Stephen Baamba Albert's Baad is a wonderful CD for $35. This price includes GST, postage and handling. The CD will be available for shipping after March 1, 2015.

Produced by Kerryn Tollhurst the album features Broome's master musicians including Stephen Pigram and Michael Manolis.

For a taste of the album clink on this link to hear a short cut of the opening track Fishing 

Baamba's career

Make a tax deductible contribution to the ongoing recording of Baamba and to Broome's ongoing musical history.


"Guitars and ukuleles, squeeze box and mandolins, tea chest bass and mouth organs- these were the sounds I grew up with, living in an old two storey corrugated iron shack, on the the highest hill in Broome in the 1950’s. Played by mum, my uncles and jabuj Louie these instruments were a huge part of the music cultural history of my hometown. The songs on this recording hopefully captures some of the spirit of my musical journey for you to share".

The songs on the album include:

Fishing - "I’ve always been a keen fisherman- I can remember catching salmon by the hand as they beached themselves on the creek bank, or taking them from the old wire fish traps before the trap owners like Johnny Sweed arrived . These days I’m a” non-verbal cues” fisherman. The song was written by my babbali Mick Manolis and originally recorded in 1981 with the seminal Broome band Kuckles- this is my version trying to emulate Harry B." ( as in Harry Belafonte)

Saltwater Cowboy- "My old man, my stepfather who grew me up ,was the one of the last of the Japanese hard hat pearl divers. He had passed away and I had just finished cleaning his body to get him ready for the next stage. On leaving the hospital I ran into my gumbali who had a demo recording of a brand new song from the Pigram Brothers about old pearl divers sailing and singing their last goodbyes –this was played as his ashes were scattered over the waters of Roebuck Bay….I then had the privilege of singing this song live onstage for three months in the Jimmy Chi musical play “Corrugation Road”" .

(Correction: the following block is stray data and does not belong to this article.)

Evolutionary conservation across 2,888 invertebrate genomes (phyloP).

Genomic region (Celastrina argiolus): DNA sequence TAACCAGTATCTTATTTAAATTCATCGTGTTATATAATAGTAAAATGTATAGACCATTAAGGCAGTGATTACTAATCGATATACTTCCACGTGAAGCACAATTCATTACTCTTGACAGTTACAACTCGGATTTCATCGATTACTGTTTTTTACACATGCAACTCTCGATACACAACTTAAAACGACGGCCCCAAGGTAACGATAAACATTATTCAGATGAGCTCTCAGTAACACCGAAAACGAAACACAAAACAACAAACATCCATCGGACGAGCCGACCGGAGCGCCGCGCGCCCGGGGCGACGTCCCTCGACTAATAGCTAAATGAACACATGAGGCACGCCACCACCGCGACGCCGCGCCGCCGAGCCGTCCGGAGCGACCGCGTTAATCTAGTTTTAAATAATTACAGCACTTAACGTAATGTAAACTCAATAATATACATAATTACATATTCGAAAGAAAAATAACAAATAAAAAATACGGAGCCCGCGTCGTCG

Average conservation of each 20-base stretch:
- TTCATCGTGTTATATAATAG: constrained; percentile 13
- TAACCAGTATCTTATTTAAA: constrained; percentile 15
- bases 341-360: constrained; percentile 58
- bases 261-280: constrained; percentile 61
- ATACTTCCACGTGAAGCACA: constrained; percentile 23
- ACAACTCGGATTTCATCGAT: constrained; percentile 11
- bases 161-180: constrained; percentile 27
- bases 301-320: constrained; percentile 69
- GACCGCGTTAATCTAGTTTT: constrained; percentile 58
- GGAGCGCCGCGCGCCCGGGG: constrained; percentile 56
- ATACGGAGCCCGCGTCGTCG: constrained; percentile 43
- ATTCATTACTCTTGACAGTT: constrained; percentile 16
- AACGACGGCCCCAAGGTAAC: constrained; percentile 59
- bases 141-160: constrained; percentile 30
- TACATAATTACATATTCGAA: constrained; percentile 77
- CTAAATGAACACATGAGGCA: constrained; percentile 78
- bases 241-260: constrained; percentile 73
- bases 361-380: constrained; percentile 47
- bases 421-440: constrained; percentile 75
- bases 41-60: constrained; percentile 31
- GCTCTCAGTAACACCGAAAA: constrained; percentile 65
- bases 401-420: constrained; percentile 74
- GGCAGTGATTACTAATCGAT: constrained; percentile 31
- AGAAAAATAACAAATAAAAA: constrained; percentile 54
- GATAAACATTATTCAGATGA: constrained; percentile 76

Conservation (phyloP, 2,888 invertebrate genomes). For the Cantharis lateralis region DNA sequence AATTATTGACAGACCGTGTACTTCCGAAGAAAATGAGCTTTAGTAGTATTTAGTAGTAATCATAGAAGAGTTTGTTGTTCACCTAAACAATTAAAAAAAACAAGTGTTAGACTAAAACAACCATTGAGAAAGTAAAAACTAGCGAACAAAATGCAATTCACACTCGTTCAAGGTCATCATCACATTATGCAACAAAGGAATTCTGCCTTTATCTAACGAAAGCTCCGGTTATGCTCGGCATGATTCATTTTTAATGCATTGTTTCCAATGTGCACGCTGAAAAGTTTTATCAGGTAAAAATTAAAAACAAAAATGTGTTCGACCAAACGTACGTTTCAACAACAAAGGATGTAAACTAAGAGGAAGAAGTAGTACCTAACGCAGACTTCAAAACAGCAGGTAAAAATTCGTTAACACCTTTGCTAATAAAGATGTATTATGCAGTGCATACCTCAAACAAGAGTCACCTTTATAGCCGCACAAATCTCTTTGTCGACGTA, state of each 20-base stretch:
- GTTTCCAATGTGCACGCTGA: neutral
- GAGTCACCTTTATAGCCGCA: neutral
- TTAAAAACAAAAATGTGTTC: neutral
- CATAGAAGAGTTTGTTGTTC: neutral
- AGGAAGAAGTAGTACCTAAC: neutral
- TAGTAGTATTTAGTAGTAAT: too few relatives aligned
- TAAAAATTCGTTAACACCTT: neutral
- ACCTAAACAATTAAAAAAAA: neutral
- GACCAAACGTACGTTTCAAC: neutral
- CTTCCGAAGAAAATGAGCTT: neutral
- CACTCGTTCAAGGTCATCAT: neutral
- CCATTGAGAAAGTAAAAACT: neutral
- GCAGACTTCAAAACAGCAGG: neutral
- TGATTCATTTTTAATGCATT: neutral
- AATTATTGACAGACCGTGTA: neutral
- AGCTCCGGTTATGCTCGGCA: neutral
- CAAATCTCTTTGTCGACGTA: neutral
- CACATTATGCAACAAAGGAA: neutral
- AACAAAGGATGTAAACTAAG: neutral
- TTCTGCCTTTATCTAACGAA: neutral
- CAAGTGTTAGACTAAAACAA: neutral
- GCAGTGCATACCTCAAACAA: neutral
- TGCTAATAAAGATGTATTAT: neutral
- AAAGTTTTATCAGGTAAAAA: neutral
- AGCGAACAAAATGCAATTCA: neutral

Selamat Tingal/Red Sails SAILS (medley)- "In the sunset, goodbye to you my nona manis –a combination of Malay, Koepang, Anglais –much like the pidgin spoken on the luggers. I can still see them sailing out of Roebuck Bay from the highest hill in town"..

Ten Guitars- "… my old uncle Jubudah asked me, while performing on stage at the local pub with the Broome Beats, to “play that song wid big mob guitars”. I replied “ who sing dat song?” he looked at me blankly- so I asked him in ngan-g ( language) “Ange ba amboorinj ??”. He lit up and replied ‘ Yeah dat one now” . I said ‘you mean Englebert Humperdink” to which he acknowleged ” Ng! ng!.. dajim”."

Spanish Eyes – "I usec to sing this song in younger days for my two aunties when they were first allowed to come to the pub. They always requested this one".

Lucky Ol’ Sun – "I heard Paul Robeson sing this song in my teenage days. A powerful voice and a great storyteller.These days I sing this one for old racehorse trainers".

Nona Manis /Tanjung PERAK (medley) - "another of the songs sung in the old pearling days ,usually to the handkerchief dance".

Wonderful World - "I’m not really a jazzman but Satchmo was a singer I admired for his charisma and style".

Begin the Beguine- "..there was a state ship called “Koojarra” that myself and Jimmy Chi sailed on from Perth to Broome in the 60’s-this song was on the radio every night after the news."

Nothing I would rather be – "Tongue in cheeky!!"

Town by the Bay "..-in 1907 the St John of God Irish nuns arrived in our part of the country – their influence on the education ,nursing and training on our grandmothers and grandfathers is still alive today. My babbali Jimmy Chi wrote this song to create interest in building a nursing for home for the old people in Broome and I thank him for letting me sing it".

Gala gorn.